Sunday, August 8, 2010

It's got to be point of view...

I spend a lot of time talking about pov--yeah, 'cause I'm like that--but, I was over at Karen Knows Best, reading Azteclady's conference blog posts, which, if you get the chance to read them are way cool, and thinking how different our povs are. To me, Nationals are this huge whirl of "Run! Run! Run! Faster, quicker--before anyone else." And because I think that way, I see all the other people like me.

We show up every year, hoping and praying that this year--this one magical year--will be "our" year. The year we finally come out on top. Like lottery players blowing our last two bucks, we throw down conference fees, airfare and hotel, and top it all off with new clothes and antacids. Deanna is right, in some ways, it's very sad.

Over on RD someone asked whether RWA was worth it, and someone else said--very honestly--it depends. It's a very rigid, tiered system, and moving from tier to tier is difficult. The hardest jump is from PRO to PAN, and even then--after cruising the autographing, there are tiers within PAN. The big names, the mid-list, and all others.

For Azteclady and all the other reader/bloggers, Nationals are upbeat and happy. All their pictures are...so happy. Everyone smiles and has a good time. It's not like RT, where the big names are mobbed everywhere they go. In some ways Nationals is a very intimate conference. Everyone is up close and personal--and there, like everywhere else, readers are treasured.

I remember the days when I stood in line for publisher autographings. It was cool and fun, and magical. Getting to meet people I'd only read about in RT, and have my books signed. I still have my copy of Lady of the West from the Savannah RT back when I was part of the early Bookstores that Cared network. We hit that conference like a ton of bricks--squealing, shrieking, and eating complimentary bookseller snacks at bookseller parties. Then we all jumped on Fabio and took tons of pictures, all the while trying to squat down and pretend we were shorter, lol.

The last time I was at Nationals and stood in line for something non-food related, we dissected the speakers entire backlist, argued about the multiple story arcs, how she'd changed, whether this workshop would be any better than the last one, and whether it was better to sit near the front hoping it'd be good, or near the back in case it sucked.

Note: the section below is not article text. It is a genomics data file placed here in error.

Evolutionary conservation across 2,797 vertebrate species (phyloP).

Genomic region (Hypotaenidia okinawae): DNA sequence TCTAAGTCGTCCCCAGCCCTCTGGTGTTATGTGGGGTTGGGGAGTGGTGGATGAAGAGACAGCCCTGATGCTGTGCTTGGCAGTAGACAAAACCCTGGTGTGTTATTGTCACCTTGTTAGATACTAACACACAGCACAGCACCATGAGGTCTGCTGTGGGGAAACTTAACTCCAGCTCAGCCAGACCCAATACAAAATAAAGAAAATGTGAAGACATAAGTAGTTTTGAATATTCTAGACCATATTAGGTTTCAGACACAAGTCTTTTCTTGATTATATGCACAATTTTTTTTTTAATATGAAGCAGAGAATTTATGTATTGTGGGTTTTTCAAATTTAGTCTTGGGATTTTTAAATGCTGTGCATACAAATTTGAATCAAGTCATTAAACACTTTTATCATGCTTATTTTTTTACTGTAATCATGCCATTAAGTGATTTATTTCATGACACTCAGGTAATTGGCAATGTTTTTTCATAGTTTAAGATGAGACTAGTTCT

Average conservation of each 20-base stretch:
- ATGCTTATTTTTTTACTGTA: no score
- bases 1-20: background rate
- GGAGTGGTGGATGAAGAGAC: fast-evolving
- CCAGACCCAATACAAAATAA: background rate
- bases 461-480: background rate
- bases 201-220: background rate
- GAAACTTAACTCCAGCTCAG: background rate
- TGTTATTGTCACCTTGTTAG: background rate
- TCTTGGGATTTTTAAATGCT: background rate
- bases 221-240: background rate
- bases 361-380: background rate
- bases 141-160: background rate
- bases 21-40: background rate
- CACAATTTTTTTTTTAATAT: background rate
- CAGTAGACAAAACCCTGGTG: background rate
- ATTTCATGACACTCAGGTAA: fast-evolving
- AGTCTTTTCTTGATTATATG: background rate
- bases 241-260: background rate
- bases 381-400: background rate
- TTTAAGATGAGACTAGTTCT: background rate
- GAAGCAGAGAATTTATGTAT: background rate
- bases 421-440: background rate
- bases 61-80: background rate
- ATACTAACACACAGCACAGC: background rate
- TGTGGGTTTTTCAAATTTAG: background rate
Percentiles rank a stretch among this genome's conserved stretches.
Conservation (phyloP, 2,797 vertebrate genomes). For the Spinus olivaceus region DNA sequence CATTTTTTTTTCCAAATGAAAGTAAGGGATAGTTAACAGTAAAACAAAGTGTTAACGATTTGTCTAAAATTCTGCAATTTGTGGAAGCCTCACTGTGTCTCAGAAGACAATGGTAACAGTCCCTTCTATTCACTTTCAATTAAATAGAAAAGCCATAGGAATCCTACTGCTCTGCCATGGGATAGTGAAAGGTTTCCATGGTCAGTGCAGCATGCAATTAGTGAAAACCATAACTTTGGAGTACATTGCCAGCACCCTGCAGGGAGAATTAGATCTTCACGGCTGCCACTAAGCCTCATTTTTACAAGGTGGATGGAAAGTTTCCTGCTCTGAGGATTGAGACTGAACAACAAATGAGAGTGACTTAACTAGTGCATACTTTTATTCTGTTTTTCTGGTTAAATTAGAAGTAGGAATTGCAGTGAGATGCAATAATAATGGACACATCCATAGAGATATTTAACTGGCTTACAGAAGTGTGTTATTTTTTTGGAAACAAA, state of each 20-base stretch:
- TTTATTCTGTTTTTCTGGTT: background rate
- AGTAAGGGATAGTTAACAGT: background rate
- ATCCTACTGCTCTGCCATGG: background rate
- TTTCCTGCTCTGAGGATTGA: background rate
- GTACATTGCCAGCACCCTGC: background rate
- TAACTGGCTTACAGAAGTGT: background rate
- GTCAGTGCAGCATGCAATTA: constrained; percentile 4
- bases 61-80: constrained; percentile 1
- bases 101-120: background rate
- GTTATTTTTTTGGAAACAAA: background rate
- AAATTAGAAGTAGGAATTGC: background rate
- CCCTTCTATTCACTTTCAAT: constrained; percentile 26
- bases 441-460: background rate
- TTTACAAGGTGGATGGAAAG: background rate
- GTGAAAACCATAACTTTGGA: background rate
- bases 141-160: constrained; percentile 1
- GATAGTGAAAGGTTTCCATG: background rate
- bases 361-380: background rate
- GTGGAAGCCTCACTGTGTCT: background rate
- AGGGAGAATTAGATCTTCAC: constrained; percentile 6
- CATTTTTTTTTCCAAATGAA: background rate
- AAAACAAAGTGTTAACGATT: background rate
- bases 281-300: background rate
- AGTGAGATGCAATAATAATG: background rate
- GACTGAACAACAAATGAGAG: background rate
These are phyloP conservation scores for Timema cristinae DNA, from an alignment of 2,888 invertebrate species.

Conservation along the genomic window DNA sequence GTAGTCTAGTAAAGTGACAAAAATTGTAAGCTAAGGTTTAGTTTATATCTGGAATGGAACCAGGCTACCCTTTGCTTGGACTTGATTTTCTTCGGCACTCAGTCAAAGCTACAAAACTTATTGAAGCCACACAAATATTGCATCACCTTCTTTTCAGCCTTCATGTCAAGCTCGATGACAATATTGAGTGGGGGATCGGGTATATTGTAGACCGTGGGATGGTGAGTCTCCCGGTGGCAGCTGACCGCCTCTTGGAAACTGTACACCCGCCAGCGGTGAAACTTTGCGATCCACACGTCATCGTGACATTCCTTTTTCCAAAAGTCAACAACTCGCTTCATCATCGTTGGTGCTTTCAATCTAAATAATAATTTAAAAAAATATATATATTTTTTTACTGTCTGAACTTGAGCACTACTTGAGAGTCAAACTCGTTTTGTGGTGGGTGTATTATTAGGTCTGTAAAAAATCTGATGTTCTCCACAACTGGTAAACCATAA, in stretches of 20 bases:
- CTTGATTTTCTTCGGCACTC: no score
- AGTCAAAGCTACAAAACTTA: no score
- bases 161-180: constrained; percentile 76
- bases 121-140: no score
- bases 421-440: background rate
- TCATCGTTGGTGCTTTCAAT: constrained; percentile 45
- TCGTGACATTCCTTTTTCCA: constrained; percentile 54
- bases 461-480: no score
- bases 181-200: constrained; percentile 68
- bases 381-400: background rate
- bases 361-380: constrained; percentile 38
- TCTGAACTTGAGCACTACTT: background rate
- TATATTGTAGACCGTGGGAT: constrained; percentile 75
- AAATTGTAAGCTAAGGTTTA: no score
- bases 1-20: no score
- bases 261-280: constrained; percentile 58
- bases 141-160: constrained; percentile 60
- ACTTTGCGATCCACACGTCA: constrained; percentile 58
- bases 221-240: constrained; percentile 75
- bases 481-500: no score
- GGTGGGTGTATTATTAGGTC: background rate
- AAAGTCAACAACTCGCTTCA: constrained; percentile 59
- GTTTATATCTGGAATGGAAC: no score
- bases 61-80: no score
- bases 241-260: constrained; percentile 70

From magic to mechanics. Not the best change.

2 comments:

deanna said...

I think the only reason I said that was my experience, going to a Christian writers' conference for several years, and how it changed, similarly, from magic to mechanics or something like that. Maybe in my case I was moving into other possibilities with writing. But those first few times, absorbing, breathing, exhaling all the writing stuff we were learning from those who'd been where we were and had gone on to the big time. Oh, yes, that was cool. And plenty of Christian writers I know still do the conference.

Sorry if I sounded uppity or anything. I love being around writers - there is quite the energy - and I hope to attend more conferences someday. You say this about perspectives all very well, as you're prone to do. :o)

jodi said...

lol, Deanna--you never sound like other than yourself, and I treasure you for it.

Your words simply struck a note I hadn't realized I already knew--that Nationals in some ways are very depressing. It's energy and hyper kinetic-ness and the cool factor is incredible, but for me and all the other PRO designations? It's hard grunt work trying to turn money invested into money out. I kept going around feeling so guilty--like I had to do more to make up for siphoning so much away from the family budget. *sigh*

((hugs))